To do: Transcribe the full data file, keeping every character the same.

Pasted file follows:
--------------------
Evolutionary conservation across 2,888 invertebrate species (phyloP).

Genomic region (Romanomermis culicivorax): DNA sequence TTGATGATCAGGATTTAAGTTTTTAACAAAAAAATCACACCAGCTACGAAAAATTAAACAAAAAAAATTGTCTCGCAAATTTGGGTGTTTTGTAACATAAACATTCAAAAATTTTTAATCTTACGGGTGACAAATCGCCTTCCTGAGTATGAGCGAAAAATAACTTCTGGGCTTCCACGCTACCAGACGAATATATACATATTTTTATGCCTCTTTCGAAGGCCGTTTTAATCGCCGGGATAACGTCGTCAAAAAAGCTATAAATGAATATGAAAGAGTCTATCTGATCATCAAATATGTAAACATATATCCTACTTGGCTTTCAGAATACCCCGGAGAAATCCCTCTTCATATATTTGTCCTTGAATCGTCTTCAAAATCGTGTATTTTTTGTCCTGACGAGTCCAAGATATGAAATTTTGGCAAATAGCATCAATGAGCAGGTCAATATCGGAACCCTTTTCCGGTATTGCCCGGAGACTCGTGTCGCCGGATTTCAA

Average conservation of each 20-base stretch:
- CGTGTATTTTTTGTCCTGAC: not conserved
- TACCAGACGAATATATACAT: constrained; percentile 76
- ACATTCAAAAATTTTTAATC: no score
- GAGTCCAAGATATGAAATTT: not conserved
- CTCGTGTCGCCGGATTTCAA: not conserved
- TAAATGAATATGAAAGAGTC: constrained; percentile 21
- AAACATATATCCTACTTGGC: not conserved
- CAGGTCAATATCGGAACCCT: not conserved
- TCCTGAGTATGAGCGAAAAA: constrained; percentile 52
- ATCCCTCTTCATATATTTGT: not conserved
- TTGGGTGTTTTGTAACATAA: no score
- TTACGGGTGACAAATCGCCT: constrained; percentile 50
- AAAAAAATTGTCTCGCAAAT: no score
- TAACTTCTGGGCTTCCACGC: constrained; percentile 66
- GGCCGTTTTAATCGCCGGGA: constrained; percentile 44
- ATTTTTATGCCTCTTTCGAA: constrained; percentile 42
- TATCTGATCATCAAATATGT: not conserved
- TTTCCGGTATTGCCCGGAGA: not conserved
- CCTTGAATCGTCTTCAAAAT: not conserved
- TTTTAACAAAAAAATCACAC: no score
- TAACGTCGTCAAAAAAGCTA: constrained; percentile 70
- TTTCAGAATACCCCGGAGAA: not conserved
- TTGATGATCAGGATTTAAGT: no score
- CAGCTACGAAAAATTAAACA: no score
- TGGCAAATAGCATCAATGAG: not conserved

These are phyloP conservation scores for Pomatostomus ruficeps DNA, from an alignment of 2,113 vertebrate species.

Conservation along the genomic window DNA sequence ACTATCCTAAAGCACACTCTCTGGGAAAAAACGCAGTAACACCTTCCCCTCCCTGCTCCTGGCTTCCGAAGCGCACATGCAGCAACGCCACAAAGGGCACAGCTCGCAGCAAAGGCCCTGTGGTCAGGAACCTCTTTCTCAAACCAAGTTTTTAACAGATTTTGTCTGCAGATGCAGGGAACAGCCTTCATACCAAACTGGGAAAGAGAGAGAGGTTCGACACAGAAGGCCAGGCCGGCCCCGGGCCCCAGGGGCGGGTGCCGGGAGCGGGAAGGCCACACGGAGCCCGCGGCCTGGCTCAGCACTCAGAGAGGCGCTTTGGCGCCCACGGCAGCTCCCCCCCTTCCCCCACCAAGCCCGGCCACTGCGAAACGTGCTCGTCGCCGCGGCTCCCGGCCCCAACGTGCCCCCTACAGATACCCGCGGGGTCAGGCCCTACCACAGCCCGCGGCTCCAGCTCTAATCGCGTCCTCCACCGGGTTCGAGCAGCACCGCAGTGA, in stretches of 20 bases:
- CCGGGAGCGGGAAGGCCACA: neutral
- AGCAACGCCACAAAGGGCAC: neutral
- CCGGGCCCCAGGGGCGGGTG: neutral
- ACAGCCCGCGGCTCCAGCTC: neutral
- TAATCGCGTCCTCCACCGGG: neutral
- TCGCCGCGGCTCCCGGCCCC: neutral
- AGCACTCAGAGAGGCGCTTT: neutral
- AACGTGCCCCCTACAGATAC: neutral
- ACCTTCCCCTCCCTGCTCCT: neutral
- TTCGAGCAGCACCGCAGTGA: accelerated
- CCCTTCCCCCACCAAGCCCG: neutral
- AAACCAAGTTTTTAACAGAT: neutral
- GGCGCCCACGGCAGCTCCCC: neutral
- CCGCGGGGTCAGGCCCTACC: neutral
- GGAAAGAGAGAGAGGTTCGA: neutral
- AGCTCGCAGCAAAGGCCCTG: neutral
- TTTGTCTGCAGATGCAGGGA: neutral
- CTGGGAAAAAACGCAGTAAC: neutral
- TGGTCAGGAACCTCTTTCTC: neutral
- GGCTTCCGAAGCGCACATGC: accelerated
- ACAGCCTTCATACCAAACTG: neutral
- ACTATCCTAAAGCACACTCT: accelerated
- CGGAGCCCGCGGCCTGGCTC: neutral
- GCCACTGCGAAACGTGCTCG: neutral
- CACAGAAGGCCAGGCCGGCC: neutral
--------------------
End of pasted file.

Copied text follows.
Evolutionary conservation across 2,888 invertebrate species (phyloP).

Genomic region (Romanomermis culicivorax): DNA sequence TTGATGATCAGGATTTAAGTTTTTAACAAAAAAATCACACCAGCTACGAAAAATTAAACAAAAAAAATTGTCTCGCAAATTTGGGTGTTTTGTAACATAAACATTCAAAAATTTTTAATCTTACGGGTGACAAATCGCCTTCCTGAGTATGAGCGAAAAATAACTTCTGGGCTTCCACGCTACCAGACGAATATATACATATTTTTATGCCTCTTTCGAAGGCCGTTTTAATCGCCGGGATAACGTCGTCAAAAAAGCTATAAATGAATATGAAAGAGTCTATCTGATCATCAAATATGTAAACATATATCCTACTTGGCTTTCAGAATACCCCGGAGAAATCCCTCTTCATATATTTGTCCTTGAATCGTCTTCAAAATCGTGTATTTTTTGTCCTGACGAGTCCAAGATATGAAATTTTGGCAAATAGCATCAATGAGCAGGTCAATATCGGAACCCTTTTCCGGTATTGCCCGGAGACTCGTGTCGCCGGATTTCAA

Average conservation of each 20-base stretch:
- CGTGTATTTTTTGTCCTGAC: not conserved
- TACCAGACGAATATATACAT: constrained; percentile 76
- ACATTCAAAAATTTTTAATC: no score
- GAGTCCAAGATATGAAATTT: not conserved
- CTCGTGTCGCCGGATTTCAA: not conserved
- TAAATGAATATGAAAGAGTC: constrained; percentile 21
- AAACATATATCCTACTTGGC: not conserved
- CAGGTCAATATCGGAACCCT: not conserved
- TCCTGAGTATGAGCGAAAAA: constrained; percentile 52
- ATCCCTCTTCATATATTTGT: not conserved
- TTGGGTGTTTTGTAACATAA: no score
- TTACGGGTGACAAATCGCCT: constrained; percentile 50
- AAAAAAATTGTCTCGCAAAT: no score
- TAACTTCTGGGCTTCCACGC: constrained; percentile 66
- GGCCGTTTTAATCGCCGGGA: constrained; percentile 44
- ATTTTTATGCCTCTTTCGAA: constrained; percentile 42
- TATCTGATCATCAAATATGT: not conserved
- TTTCCGGTATTGCCCGGAGA: not conserved
- CCTTGAATCGTCTTCAAAAT: not conserved
- TTTTAACAAAAAAATCACAC: no score
- TAACGTCGTCAAAAAAGCTA: constrained; percentile 70
- TTTCAGAATACCCCGGAGAA: not conserved
- TTGATGATCAGGATTTAAGT: no score
- CAGCTACGAAAAATTAAACA: no score
- TGGCAAATAGCATCAATGAG: not conserved

These are phyloP conservation scores for Pomatostomus ruficeps DNA, from an alignment of 2,113 vertebrate species.

Conservation along the genomic window DNA sequence ACTATCCTAAAGCACACTCTCTGGGAAAAAACGCAGTAACACCTTCCCCTCCCTGCTCCTGGCTTCCGAAGCGCACATGCAGCAACGCCACAAAGGGCACAGCTCGCAGCAAAGGCCCTGTGGTCAGGAACCTCTTTCTCAAACCAAGTTTTTAACAGATTTTGTCTGCAGATGCAGGGAACAGCCTTCATACCAAACTGGGAAAGAGAGAGAGGTTCGACACAGAAGGCCAGGCCGGCCCCGGGCCCCAGGGGCGGGTGCCGGGAGCGGGAAGGCCACACGGAGCCCGCGGCCTGGCTCAGCACTCAGAGAGGCGCTTTGGCGCCCACGGCAGCTCCCCCCCTTCCCCCACCAAGCCCGGCCACTGCGAAACGTGCTCGTCGCCGCGGCTCCCGGCCCCAACGTGCCCCCTACAGATACCCGCGGGGTCAGGCCCTACCACAGCCCGCGGCTCCAGCTCTAATCGCGTCCTCCACCGGGTTCGAGCAGCACCGCAGTGA, in stretches of 20 bases:
- CCGGGAGCGGGAAGGCCACA: neutral
- AGCAACGCCACAAAGGGCAC: neutral
- CCGGGCCCCAGGGGCGGGTG: neutral
- ACAGCCCGCGGCTCCAGCTC: neutral
- TAATCGCGTCCTCCACCGGG: neutral
- TCGCCGCGGCTCCCGGCCCC: neutral
- AGCACTCAGAGAGGCGCTTT: neutral
- AACGTGCCCCCTACAGATAC: neutral
- ACCTTCCCCTCCCTGCTCCT: neutral
- TTCGAGCAGCACCGCAGTGA: accelerated
- CCCTTCCCCCACCAAGCCCG: neutral
- AAACCAAGTTTTTAACAGAT: neutral
- GGCGCCCACGGCAGCTCCCC: neutral
- CCGCGGGGTCAGGCCCTACC: neutral
- GGAAAGAGAGAGAGGTTCGA: neutral
- AGCTCGCAGCAAAGGCCCTG: neutral
- TTTGTCTGCAGATGCAGGGA: neutral
- CTGGGAAAAAACGCAGTAAC: neutral
- TGGTCAGGAACCTCTTTCTC: neutral
- GGCTTCCGAAGCGCACATGC: accelerated
- ACAGCCTTCATACCAAACTG: neutral
- ACTATCCTAAAGCACACTCT: accelerated
- CGGAGCCCGCGGCCTGGCTC: neutral
- GCCACTGCGAAACGTGCTCG: neutral
- CACAGAAGGCCAGGCCGGCC: neutral